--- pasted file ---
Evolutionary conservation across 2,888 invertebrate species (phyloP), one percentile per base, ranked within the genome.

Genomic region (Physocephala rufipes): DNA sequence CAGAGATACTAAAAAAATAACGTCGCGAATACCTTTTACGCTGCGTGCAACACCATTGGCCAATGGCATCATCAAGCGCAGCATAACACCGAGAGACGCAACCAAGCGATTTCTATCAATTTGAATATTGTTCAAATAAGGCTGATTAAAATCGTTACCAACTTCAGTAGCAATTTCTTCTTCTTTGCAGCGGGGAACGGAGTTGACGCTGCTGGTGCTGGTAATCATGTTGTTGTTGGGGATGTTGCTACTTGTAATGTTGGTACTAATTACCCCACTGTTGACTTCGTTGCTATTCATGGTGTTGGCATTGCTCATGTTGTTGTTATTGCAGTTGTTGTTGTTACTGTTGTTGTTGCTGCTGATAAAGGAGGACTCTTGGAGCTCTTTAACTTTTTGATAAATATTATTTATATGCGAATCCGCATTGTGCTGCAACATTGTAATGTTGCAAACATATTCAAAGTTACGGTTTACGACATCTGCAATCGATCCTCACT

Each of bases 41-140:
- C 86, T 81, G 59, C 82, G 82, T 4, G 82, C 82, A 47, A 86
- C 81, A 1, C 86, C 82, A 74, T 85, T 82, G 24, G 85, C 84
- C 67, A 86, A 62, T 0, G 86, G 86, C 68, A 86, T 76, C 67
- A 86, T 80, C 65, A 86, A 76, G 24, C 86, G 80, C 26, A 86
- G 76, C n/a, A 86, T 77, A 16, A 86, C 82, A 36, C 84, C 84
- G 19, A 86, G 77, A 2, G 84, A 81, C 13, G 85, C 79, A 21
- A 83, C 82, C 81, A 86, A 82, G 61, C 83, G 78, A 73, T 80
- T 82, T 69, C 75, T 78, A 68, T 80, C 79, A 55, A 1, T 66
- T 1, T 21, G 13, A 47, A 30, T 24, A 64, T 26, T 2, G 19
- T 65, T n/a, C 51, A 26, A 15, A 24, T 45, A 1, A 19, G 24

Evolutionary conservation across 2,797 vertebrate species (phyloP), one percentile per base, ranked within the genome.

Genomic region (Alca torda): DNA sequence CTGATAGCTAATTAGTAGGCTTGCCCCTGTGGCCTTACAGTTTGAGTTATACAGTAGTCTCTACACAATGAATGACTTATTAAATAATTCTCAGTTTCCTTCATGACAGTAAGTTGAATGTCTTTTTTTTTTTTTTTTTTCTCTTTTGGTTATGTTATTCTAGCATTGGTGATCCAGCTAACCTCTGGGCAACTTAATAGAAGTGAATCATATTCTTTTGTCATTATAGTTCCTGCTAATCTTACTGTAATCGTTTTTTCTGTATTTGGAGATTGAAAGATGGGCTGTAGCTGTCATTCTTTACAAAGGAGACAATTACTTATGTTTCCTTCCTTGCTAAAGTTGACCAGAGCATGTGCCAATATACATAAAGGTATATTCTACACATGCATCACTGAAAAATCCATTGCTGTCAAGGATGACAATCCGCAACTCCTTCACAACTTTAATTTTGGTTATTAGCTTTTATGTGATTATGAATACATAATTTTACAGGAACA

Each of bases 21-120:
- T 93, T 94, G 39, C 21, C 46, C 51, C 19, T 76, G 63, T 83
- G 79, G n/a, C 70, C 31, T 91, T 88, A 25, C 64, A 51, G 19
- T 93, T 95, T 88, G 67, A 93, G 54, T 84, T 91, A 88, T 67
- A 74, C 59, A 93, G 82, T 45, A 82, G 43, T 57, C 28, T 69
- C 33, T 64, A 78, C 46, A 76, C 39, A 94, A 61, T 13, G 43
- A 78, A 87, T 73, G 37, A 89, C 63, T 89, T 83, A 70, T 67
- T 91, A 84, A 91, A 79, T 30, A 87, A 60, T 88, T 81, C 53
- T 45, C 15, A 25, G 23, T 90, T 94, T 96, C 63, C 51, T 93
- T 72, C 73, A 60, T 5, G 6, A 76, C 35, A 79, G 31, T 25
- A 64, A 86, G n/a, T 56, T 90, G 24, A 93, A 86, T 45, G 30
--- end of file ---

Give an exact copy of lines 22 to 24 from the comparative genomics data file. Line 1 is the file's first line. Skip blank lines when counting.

- A 78, A 87, T 73, G 37, A 89, C 63, T 89, T 83, A 70, T 67
- T 91, A 84, A 91, A 79, T 30, A 87, A 60, T 88, T 81, C 53
- T 45, C 15, A 25, G 23, T 90, T 94, T 96, C 63, C 51, T 93